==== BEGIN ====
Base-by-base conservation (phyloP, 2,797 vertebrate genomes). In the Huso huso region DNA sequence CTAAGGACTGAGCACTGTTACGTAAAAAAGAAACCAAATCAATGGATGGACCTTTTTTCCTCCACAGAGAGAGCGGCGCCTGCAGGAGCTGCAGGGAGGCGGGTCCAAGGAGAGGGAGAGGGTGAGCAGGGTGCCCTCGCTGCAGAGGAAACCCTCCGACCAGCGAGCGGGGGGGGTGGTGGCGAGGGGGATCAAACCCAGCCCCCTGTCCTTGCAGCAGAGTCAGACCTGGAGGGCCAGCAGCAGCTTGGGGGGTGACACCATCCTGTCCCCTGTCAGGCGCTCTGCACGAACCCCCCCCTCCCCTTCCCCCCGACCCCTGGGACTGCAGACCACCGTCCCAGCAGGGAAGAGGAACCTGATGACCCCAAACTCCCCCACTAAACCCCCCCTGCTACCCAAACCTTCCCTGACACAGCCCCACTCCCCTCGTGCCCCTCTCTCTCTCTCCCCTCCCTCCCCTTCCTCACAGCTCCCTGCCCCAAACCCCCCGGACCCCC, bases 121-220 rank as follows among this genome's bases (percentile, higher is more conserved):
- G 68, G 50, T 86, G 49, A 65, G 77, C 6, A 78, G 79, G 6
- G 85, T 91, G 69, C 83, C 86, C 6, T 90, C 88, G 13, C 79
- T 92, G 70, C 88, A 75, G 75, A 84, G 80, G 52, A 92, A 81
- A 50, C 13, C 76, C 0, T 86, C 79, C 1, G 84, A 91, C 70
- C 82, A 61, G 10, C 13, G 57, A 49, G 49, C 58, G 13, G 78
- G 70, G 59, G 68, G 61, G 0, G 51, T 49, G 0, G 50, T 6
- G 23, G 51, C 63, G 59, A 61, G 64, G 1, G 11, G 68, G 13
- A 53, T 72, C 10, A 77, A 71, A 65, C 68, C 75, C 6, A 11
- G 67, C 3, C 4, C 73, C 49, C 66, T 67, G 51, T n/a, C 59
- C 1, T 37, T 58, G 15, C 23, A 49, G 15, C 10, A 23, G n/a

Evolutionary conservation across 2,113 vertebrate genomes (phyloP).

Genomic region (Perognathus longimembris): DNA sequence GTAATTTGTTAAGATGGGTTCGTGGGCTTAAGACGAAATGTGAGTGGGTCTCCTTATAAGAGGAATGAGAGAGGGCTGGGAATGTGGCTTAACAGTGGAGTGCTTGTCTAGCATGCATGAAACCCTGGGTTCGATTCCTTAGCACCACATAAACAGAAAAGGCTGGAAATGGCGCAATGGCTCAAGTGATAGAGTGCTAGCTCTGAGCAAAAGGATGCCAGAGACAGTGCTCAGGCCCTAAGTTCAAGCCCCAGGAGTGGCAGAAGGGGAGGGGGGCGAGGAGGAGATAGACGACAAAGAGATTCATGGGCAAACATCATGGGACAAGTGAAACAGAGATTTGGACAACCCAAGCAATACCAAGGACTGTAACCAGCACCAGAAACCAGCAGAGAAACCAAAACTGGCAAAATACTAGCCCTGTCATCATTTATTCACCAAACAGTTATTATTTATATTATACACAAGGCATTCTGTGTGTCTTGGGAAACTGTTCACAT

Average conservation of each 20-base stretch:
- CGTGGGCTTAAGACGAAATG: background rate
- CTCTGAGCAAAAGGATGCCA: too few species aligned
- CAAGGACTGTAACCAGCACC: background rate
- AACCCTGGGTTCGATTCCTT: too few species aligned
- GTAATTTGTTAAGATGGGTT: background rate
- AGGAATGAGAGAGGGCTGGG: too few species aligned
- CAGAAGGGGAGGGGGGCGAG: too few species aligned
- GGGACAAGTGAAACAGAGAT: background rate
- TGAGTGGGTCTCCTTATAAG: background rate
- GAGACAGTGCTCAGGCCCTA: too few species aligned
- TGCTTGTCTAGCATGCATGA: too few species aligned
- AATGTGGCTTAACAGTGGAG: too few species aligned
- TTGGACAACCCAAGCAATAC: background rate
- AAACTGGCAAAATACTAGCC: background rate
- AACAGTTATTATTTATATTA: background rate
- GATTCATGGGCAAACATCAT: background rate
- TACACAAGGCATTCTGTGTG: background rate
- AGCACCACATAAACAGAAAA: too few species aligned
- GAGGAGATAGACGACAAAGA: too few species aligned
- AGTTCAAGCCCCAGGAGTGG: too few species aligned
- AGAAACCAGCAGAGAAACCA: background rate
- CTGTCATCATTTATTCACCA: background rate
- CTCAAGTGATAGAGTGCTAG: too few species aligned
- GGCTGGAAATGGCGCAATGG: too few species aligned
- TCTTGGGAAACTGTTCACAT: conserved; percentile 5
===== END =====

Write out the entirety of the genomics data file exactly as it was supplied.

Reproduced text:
Base-by-base conservation (phyloP, 2,797 vertebrate genomes). In the Huso huso region DNA sequence CTAAGGACTGAGCACTGTTACGTAAAAAAGAAACCAAATCAATGGATGGACCTTTTTTCCTCCACAGAGAGAGCGGCGCCTGCAGGAGCTGCAGGGAGGCGGGTCCAAGGAGAGGGAGAGGGTGAGCAGGGTGCCCTCGCTGCAGAGGAAACCCTCCGACCAGCGAGCGGGGGGGGTGGTGGCGAGGGGGATCAAACCCAGCCCCCTGTCCTTGCAGCAGAGTCAGACCTGGAGGGCCAGCAGCAGCTTGGGGGGTGACACCATCCTGTCCCCTGTCAGGCGCTCTGCACGAACCCCCCCCTCCCCTTCCCCCCGACCCCTGGGACTGCAGACCACCGTCCCAGCAGGGAAGAGGAACCTGATGACCCCAAACTCCCCCACTAAACCCCCCCTGCTACCCAAACCTTCCCTGACACAGCCCCACTCCCCTCGTGCCCCTCTCTCTCTCTCCCCTCCCTCCCCTTCCTCACAGCTCCCTGCCCCAAACCCCCCGGACCCCC, bases 121-220 rank as follows among this genome's bases (percentile, higher is more conserved):
- G 68, G 50, T 86, G 49, A 65, G 77, C 6, A 78, G 79, G 6
- G 85, T 91, G 69, C 83, C 86, C 6, T 90, C 88, G 13, C 79
- T 92, G 70, C 88, A 75, G 75, A 84, G 80, G 52, A 92, A 81
- A 50, C 13, C 76, C 0, T 86, C 79, C 1, G 84, A 91, C 70
- C 82, A 61, G 10, C 13, G 57, A 49, G 49, C 58, G 13, G 78
- G 70, G 59, G 68, G 61, G 0, G 51, T 49, G 0, G 50, T 6
- G 23, G 51, C 63, G 59, A 61, G 64, G 1, G 11, G 68, G 13
- A 53, T 72, C 10, A 77, A 71, A 65, C 68, C 75, C 6, A 11
- G 67, C 3, C 4, C 73, C 49, C 66, T 67, G 51, T n/a, C 59
- C 1, T 37, T 58, G 15, C 23, A 49, G 15, C 10, A 23, G n/a

Evolutionary conservation across 2,113 vertebrate genomes (phyloP).

Genomic region (Perognathus longimembris): DNA sequence GTAATTTGTTAAGATGGGTTCGTGGGCTTAAGACGAAATGTGAGTGGGTCTCCTTATAAGAGGAATGAGAGAGGGCTGGGAATGTGGCTTAACAGTGGAGTGCTTGTCTAGCATGCATGAAACCCTGGGTTCGATTCCTTAGCACCACATAAACAGAAAAGGCTGGAAATGGCGCAATGGCTCAAGTGATAGAGTGCTAGCTCTGAGCAAAAGGATGCCAGAGACAGTGCTCAGGCCCTAAGTTCAAGCCCCAGGAGTGGCAGAAGGGGAGGGGGGCGAGGAGGAGATAGACGACAAAGAGATTCATGGGCAAACATCATGGGACAAGTGAAACAGAGATTTGGACAACCCAAGCAATACCAAGGACTGTAACCAGCACCAGAAACCAGCAGAGAAACCAAAACTGGCAAAATACTAGCCCTGTCATCATTTATTCACCAAACAGTTATTATTTATATTATACACAAGGCATTCTGTGTGTCTTGGGAAACTGTTCACAT

Average conservation of each 20-base stretch:
- CGTGGGCTTAAGACGAAATG: background rate
- CTCTGAGCAAAAGGATGCCA: too few species aligned
- CAAGGACTGTAACCAGCACC: background rate
- AACCCTGGGTTCGATTCCTT: too few species aligned
- GTAATTTGTTAAGATGGGTT: background rate
- AGGAATGAGAGAGGGCTGGG: too few species aligned
- CAGAAGGGGAGGGGGGCGAG: too few species aligned
- GGGACAAGTGAAACAGAGAT: background rate
- TGAGTGGGTCTCCTTATAAG: background rate
- GAGACAGTGCTCAGGCCCTA: too few species aligned
- TGCTTGTCTAGCATGCATGA: too few species aligned
- AATGTGGCTTAACAGTGGAG: too few species aligned
- TTGGACAACCCAAGCAATAC: background rate
- AAACTGGCAAAATACTAGCC: background rate
- AACAGTTATTATTTATATTA: background rate
- GATTCATGGGCAAACATCAT: background rate
- TACACAAGGCATTCTGTGTG: background rate
- AGCACCACATAAACAGAAAA: too few species aligned
- GAGGAGATAGACGACAAAGA: too few species aligned
- AGTTCAAGCCCCAGGAGTGG: too few species aligned
- AGAAACCAGCAGAGAAACCA: background rate
- CTGTCATCATTTATTCACCA: background rate
- CTCAAGTGATAGAGTGCTAG: too few species aligned
- GGCTGGAAATGGCGCAATGG: too few species aligned
- TCTTGGGAAACTGTTCACAT: conserved; percentile 5